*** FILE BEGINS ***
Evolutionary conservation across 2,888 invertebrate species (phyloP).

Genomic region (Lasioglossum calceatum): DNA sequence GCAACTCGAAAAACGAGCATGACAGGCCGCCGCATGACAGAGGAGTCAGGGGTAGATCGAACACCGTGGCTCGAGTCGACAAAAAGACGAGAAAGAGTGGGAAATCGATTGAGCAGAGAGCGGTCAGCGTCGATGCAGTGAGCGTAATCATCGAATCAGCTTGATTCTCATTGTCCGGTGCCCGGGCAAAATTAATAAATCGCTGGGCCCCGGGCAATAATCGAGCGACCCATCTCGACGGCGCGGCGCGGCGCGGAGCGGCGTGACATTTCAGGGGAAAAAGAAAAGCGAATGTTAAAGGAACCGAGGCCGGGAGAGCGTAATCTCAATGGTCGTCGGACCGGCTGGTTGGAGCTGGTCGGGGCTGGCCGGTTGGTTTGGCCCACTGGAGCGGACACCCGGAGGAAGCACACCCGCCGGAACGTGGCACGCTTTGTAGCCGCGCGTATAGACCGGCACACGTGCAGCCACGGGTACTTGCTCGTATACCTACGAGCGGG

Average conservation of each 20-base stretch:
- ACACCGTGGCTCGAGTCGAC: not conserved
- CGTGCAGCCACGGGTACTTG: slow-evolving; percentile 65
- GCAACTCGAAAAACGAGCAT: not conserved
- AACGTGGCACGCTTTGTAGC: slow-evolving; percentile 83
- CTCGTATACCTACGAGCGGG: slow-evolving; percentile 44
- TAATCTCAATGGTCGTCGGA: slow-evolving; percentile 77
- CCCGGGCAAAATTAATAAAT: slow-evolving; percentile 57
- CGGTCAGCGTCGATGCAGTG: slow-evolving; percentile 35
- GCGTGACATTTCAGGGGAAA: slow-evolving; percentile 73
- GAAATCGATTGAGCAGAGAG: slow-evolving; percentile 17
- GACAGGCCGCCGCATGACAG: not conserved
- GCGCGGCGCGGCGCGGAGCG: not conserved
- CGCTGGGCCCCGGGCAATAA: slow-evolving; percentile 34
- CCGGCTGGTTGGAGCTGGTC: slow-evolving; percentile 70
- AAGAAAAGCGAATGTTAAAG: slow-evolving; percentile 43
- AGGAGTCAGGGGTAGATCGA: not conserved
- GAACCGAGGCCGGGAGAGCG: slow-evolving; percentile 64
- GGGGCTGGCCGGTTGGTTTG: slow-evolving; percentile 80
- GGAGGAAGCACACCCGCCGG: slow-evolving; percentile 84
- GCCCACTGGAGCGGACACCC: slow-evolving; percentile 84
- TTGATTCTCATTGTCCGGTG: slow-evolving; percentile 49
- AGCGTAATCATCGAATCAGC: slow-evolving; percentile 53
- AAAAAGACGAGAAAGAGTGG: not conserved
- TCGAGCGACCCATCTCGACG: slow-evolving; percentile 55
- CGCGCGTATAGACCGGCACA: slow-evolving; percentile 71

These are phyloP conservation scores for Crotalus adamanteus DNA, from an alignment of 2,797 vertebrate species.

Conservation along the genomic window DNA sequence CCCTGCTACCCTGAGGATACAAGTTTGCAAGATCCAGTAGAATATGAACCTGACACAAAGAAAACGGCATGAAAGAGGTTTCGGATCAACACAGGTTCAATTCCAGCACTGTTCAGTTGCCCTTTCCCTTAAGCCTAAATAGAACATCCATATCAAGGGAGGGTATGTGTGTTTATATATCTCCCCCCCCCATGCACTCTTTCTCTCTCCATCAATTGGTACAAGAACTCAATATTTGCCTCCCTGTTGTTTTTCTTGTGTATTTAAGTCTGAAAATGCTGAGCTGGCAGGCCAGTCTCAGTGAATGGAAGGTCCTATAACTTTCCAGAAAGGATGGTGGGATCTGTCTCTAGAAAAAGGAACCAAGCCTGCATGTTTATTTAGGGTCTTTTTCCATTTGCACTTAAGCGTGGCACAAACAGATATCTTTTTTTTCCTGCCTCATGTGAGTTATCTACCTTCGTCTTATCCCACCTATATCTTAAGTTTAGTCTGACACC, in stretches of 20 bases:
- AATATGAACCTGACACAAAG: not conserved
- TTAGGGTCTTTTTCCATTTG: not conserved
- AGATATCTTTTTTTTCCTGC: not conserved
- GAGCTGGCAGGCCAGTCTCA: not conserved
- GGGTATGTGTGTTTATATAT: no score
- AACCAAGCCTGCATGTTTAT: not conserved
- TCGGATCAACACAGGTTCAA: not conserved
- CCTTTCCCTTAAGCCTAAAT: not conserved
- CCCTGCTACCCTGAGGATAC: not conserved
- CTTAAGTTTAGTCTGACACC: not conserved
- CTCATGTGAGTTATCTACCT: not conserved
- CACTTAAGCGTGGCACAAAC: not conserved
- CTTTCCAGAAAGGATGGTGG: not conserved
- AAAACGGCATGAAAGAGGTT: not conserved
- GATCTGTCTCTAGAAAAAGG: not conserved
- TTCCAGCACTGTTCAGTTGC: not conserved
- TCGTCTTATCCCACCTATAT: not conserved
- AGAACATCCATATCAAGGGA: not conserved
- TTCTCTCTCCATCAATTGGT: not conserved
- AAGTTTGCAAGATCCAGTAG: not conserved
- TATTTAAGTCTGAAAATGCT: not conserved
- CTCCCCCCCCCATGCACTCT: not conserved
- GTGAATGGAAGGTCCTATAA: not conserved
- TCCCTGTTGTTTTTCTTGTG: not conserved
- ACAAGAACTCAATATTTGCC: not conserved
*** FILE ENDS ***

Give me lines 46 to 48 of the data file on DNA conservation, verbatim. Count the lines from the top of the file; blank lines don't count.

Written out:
- TTCCAGCACTGTTCAGTTGC: not conserved
- TCGTCTTATCCCACCTATAT: not conserved
- AGAACATCCATATCAAGGGA: not conserved